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Bamenda Risks Isolation From Rest Of Cameroon

several persons risked the water to get to their destination

Bamenda is at risk of isolation as it’s increasingly becoming possible that it may finally be cut off from the rest of the country if nothing is urgently done to salvage the precarious state of the road between Bamenda and Babajou, particularly at the Mile I, a few metres away from the Tradex Filling Station

On Sunday July 16, circulation was interrupted for several hours due to flooding of that portion of the road. Vehicles were forced to lineup on both sides of the road, patiently waiting for the water to reduce. This followed heavy torrential down pour that washed over Bamenda late that afternoon between 2 and 5 pm.

Many vehicles spend minutes on this short stretch that is less than 20 metres long. This portion of the road is made up of huge crater like holes and gullies. Part of the road where the runoff water gathers at this point and empties into down town is gradually making way and eating into the road. Many road users fear as the rainy season intensifies; the road may finally give way to the weight of the running water just like the mile two bridge in 2009.

Access to the Northwest Region from the West Region, was cut off following the collapse on Friday, August 7, of the Mile II Bridge at Up Station, completely cutting of circulation between Bamenda and Bafoussam and the rest of the country. This plunged Bamenda and the entire Northwest into an economy slow down with prices of basic goods including fuel skyrocketing.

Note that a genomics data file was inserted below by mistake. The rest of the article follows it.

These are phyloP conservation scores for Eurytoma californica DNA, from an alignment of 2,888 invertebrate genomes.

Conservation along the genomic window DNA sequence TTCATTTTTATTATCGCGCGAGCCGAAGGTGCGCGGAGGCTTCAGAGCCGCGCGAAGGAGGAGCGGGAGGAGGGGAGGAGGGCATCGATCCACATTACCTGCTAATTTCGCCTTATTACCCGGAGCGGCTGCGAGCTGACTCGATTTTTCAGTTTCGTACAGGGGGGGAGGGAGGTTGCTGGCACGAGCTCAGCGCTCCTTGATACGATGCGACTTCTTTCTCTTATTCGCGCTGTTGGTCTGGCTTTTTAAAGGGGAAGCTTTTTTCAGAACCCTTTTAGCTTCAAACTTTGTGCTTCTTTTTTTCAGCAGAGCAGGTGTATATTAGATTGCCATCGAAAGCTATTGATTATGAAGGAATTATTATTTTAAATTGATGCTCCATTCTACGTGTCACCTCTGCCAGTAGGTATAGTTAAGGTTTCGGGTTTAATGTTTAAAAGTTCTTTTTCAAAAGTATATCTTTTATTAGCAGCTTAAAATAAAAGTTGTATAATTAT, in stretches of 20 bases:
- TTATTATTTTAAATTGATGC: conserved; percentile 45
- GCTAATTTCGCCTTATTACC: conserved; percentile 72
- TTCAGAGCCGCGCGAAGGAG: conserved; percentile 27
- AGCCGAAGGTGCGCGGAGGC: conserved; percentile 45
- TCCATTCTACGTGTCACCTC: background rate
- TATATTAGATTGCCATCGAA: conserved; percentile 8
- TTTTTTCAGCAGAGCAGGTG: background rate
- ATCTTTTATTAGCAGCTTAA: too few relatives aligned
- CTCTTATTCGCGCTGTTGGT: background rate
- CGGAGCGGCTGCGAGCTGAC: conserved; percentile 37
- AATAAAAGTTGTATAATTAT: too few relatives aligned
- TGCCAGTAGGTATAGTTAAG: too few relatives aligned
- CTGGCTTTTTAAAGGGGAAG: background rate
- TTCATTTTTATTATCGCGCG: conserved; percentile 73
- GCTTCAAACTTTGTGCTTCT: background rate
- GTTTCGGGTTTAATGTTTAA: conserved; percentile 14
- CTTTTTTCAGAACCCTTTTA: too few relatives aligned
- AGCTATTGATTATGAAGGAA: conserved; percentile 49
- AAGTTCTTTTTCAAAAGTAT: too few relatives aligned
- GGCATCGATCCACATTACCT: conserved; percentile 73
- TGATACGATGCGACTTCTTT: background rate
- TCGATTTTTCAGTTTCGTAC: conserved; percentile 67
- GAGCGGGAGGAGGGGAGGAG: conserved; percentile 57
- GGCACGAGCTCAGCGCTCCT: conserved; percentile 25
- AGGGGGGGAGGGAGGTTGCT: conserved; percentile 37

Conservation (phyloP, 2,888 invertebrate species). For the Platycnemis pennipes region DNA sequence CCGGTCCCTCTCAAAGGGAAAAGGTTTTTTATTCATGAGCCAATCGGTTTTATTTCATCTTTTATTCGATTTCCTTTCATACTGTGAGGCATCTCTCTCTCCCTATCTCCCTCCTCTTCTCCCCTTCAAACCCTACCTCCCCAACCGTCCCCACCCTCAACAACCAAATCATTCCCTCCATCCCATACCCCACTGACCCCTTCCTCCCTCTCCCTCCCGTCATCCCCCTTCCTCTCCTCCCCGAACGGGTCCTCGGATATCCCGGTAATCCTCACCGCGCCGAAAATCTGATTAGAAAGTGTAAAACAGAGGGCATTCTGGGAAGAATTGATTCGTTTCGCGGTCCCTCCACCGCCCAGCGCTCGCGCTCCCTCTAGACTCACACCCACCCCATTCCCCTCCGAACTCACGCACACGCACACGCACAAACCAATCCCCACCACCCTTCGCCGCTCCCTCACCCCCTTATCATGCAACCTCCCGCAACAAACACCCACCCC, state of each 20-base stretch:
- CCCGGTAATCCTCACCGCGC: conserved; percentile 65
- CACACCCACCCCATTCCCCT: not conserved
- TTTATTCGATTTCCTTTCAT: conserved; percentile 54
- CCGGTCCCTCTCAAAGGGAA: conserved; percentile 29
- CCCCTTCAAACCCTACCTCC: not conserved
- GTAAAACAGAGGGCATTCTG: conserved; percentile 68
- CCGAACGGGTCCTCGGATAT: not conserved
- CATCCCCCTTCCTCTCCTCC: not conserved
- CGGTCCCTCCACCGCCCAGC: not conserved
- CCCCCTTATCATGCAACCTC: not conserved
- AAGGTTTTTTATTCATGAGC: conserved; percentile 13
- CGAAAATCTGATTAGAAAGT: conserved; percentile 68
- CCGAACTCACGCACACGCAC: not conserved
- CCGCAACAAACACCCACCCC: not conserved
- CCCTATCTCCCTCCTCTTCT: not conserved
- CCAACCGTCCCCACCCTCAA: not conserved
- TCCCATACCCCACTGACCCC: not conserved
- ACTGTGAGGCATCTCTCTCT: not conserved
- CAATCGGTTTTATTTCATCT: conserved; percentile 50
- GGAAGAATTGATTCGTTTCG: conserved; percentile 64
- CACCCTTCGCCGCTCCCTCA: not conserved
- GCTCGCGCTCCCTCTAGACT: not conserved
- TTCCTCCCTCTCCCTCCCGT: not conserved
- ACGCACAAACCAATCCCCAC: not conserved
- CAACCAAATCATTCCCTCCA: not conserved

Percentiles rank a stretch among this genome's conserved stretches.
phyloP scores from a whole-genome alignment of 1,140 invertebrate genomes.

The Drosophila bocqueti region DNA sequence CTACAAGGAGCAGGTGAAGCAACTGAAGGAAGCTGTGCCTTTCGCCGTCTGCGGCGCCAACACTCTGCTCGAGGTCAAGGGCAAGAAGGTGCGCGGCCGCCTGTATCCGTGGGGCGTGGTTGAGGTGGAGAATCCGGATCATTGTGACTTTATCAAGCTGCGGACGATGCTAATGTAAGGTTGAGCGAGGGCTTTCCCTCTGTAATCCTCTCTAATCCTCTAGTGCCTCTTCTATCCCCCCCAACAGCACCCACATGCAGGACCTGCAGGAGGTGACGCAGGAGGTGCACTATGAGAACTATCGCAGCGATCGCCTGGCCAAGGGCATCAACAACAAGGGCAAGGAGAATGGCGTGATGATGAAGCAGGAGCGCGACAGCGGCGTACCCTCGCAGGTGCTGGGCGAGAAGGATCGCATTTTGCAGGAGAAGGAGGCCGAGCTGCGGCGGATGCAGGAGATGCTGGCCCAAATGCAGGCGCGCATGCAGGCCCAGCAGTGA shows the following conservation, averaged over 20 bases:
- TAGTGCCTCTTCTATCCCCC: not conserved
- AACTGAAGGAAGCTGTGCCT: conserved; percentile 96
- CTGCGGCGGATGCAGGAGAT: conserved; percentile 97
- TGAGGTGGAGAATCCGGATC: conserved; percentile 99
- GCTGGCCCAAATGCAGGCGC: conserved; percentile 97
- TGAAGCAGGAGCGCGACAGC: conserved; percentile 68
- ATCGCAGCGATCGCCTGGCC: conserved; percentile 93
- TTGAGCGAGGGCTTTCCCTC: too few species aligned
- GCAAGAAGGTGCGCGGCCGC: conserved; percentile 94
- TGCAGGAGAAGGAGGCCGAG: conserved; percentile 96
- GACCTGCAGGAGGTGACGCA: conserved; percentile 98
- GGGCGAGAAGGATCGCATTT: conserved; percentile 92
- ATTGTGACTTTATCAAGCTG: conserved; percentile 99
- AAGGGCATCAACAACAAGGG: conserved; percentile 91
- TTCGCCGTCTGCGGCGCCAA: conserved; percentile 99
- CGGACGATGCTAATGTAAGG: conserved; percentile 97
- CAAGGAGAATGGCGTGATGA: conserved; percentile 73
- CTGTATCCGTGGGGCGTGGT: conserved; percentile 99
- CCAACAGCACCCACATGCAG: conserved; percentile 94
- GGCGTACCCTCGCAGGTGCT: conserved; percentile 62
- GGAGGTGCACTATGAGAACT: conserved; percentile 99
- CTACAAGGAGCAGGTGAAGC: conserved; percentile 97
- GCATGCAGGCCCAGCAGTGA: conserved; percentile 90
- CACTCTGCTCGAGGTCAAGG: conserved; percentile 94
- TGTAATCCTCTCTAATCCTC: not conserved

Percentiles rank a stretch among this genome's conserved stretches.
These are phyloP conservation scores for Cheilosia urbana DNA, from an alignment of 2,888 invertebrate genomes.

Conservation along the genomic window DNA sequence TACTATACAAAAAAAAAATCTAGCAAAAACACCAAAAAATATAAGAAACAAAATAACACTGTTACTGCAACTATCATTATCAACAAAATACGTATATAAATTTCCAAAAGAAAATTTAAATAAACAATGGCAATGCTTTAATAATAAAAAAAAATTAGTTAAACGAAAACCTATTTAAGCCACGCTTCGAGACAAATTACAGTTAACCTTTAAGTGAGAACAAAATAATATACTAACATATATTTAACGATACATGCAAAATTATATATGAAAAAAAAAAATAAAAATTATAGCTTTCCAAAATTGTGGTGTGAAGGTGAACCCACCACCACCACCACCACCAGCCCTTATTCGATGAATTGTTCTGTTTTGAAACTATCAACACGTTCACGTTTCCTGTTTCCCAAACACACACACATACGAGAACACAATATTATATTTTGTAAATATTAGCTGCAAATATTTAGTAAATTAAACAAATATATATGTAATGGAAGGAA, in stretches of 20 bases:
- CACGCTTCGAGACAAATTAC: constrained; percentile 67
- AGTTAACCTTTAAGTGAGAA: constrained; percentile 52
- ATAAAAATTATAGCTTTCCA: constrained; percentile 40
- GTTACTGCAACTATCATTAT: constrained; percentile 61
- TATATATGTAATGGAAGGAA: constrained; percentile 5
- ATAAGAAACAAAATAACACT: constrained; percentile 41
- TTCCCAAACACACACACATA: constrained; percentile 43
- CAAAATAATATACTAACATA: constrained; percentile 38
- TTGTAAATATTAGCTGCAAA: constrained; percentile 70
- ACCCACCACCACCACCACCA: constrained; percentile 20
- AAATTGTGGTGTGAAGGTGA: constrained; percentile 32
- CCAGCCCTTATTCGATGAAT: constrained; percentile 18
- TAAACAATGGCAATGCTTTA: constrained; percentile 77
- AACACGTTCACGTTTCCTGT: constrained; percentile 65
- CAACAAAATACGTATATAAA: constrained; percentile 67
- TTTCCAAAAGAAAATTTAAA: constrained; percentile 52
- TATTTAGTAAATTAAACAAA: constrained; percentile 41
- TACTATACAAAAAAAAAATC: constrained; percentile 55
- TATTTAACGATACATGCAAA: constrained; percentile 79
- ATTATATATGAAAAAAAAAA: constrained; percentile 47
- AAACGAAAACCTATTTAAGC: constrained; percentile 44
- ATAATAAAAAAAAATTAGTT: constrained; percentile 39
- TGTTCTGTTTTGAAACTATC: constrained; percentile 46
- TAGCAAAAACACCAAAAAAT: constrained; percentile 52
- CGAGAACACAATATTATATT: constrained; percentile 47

curious onlookers lined both sides of the flooded road

Vehicles had to wait for several minutes for the flood water to reside to make the crossing

commuters using a foot path after the 2009 Mile II bridge collapse

Public Works, Emmanuel Nganou Njoumessi on May 16, 2017 launched reconstruction works on the Babajou-Bamenda stretch of the Bamenda-Bafoussam Highway, to cost some 61 billion FCFA. The minister announced during the highly publicized launch that the construction work will start in June 2017.

The roads to Bamenda and in town are in a horrible state with almost all the major streets in town beyond repair and needing complete reconstruction. The state of the roads in town was the prime reason for the “coffin revolution” launched on November 21, 2017 by Mancho Bibixy. If nothing is done and urgently, Bamenda may soon be cut off from the West region and circulation in town may become practically impossible.

 

By Eben Franka

 

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